Even before that job, though, the obituary form captivated me. You might even say it was an obsession; upon entering parties or business meetings, my mind would flash to what the obituary would be like for the person in front of me. (In my defense, the interest was also literary. They are kind of the ultimate in storytelling.) My mom traces these thoughts back to a serious car accident, about ten years ago. “You are very aware that the end could happen at any time,” she says.
But even though my days as an obituary writer were not that long ago, the culture of obituaries has changed greatly in the last few years. For one thing, newspaper numbers are dwindling: from 1990 to 2006, Pew Research Center calculated a 14 percent drop in daily papers in circulation. Social media has transformed how we communicate, as well, creating constantly pruned self-told stories. The obituary as we know it might be over. How will we remember the dead in the future? And what did we do in the past?
Maybe we could think of it as a sort of meta- or hyper-avant-garde, that wanted not just a new way of communicating in a media but new kinds of media themselves. Kay and Nelson in particular wanted to give the possibility of creating new information structures to the user. For example, consider Richard Shoup’s, Superpaint, coded at Parc in 1973. Part of what it does is simulate real-world painting techniques. But it also added techniques that go beyond simulation, including copying, layering, scaling and grabbing frames from video. Its ‘paintbrush’ tool could behave in ways a paintbrush could not.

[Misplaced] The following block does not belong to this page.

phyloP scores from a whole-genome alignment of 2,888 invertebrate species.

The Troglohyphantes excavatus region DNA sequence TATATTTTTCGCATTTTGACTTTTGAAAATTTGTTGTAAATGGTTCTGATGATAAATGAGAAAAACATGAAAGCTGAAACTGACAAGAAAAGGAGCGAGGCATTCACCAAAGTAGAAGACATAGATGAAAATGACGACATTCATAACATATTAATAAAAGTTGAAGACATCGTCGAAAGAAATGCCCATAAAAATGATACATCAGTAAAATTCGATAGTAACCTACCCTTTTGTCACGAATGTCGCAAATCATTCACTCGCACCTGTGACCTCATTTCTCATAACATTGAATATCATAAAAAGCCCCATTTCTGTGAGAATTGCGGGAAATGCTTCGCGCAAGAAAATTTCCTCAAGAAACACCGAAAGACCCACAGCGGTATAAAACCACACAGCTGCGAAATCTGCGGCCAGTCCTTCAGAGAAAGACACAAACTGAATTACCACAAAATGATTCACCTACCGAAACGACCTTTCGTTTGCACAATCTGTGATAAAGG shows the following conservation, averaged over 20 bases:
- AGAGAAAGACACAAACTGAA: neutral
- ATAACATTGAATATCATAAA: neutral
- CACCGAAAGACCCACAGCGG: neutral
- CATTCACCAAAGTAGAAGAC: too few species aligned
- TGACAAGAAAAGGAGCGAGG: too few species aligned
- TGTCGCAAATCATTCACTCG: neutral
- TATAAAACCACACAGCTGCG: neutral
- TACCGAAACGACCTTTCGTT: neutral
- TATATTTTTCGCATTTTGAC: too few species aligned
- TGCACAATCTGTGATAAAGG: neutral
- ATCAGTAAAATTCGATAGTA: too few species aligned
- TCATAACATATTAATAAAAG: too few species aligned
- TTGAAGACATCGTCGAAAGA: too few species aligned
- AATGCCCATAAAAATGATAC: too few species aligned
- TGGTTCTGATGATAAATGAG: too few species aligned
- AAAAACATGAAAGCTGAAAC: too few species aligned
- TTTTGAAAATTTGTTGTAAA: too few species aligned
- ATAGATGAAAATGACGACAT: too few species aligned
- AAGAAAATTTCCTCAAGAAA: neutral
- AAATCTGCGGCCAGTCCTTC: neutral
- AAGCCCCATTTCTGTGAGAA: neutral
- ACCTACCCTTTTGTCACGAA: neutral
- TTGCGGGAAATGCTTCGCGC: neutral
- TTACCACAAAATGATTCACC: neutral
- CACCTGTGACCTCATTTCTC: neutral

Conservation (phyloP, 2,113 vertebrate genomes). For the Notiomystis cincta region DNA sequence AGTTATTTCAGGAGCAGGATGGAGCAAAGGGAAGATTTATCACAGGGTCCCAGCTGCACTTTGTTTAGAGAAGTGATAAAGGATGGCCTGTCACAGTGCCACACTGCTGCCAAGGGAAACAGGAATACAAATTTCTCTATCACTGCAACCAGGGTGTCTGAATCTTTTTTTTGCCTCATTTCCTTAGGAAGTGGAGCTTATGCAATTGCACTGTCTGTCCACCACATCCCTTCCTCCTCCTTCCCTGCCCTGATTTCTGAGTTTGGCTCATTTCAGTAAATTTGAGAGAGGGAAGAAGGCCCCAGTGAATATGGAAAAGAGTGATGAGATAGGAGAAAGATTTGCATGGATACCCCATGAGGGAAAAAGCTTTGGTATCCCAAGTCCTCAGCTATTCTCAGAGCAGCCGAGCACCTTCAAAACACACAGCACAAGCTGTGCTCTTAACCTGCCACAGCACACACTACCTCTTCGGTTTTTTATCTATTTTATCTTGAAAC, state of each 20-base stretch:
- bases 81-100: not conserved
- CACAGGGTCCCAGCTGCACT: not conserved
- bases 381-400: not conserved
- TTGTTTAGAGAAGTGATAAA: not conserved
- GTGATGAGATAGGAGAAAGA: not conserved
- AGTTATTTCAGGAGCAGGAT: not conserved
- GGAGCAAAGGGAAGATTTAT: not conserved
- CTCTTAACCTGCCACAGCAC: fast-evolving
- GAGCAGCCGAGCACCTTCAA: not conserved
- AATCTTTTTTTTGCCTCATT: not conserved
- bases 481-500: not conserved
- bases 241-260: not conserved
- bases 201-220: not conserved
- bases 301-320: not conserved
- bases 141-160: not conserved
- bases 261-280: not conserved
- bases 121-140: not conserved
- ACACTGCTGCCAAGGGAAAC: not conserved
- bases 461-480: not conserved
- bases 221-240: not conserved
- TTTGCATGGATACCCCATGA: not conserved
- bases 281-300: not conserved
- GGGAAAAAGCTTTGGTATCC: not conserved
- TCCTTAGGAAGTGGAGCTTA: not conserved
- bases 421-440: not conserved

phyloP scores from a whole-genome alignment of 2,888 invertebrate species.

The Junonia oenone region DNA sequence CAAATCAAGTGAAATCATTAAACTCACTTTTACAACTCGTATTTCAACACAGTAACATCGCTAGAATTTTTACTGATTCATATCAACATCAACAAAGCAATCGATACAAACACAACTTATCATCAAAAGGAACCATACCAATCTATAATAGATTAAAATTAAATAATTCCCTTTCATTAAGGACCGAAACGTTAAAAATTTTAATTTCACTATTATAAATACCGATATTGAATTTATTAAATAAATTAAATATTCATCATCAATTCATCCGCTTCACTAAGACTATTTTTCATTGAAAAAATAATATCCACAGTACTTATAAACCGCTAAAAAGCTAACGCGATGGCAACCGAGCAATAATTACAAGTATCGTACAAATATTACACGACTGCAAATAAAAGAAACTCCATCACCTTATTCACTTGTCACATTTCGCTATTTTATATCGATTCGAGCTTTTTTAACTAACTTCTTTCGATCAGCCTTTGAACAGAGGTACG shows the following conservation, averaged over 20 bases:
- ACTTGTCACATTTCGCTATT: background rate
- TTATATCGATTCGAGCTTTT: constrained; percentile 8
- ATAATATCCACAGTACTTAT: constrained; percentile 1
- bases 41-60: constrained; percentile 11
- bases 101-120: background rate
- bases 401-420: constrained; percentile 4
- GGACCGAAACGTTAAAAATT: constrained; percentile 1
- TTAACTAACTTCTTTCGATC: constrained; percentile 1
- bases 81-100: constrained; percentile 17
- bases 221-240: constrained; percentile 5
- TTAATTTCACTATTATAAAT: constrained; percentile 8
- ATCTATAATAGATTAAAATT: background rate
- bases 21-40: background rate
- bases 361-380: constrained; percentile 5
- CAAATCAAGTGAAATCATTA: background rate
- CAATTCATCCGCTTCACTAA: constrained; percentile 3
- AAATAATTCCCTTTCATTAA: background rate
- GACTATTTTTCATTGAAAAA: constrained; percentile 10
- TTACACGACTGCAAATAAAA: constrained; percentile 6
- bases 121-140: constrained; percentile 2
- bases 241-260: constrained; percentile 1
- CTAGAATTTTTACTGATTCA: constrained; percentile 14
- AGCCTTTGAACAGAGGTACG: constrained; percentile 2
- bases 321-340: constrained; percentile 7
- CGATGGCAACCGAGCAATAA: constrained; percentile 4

The infrastructure at Airbnb is not anywhere approaching that scale, but it is still large and growing fast. Curtis tells The Platform that Airbnb has around 5,000 EC2 instances running on AWS, most of them being reserved instances just to keep things simple. About 1,500 of those EC2 instances are deployed for the web-facing parts of its applications and the remaining 3,500 being used for various kinds of analytics and machine learning algorithms that drive the business. That ratio is interesting in and of itself, and it would not be surprising that as Airbnb grows, the amount of compute capacity dedicated to analytics and machine learning grows relative to the transaction processing portion of the business. The reason is simple: as more places become available on Airbnb and more people start using it, the challenge is not finding a place to rent, but finding the right place, one that satisfies both the renter and the host.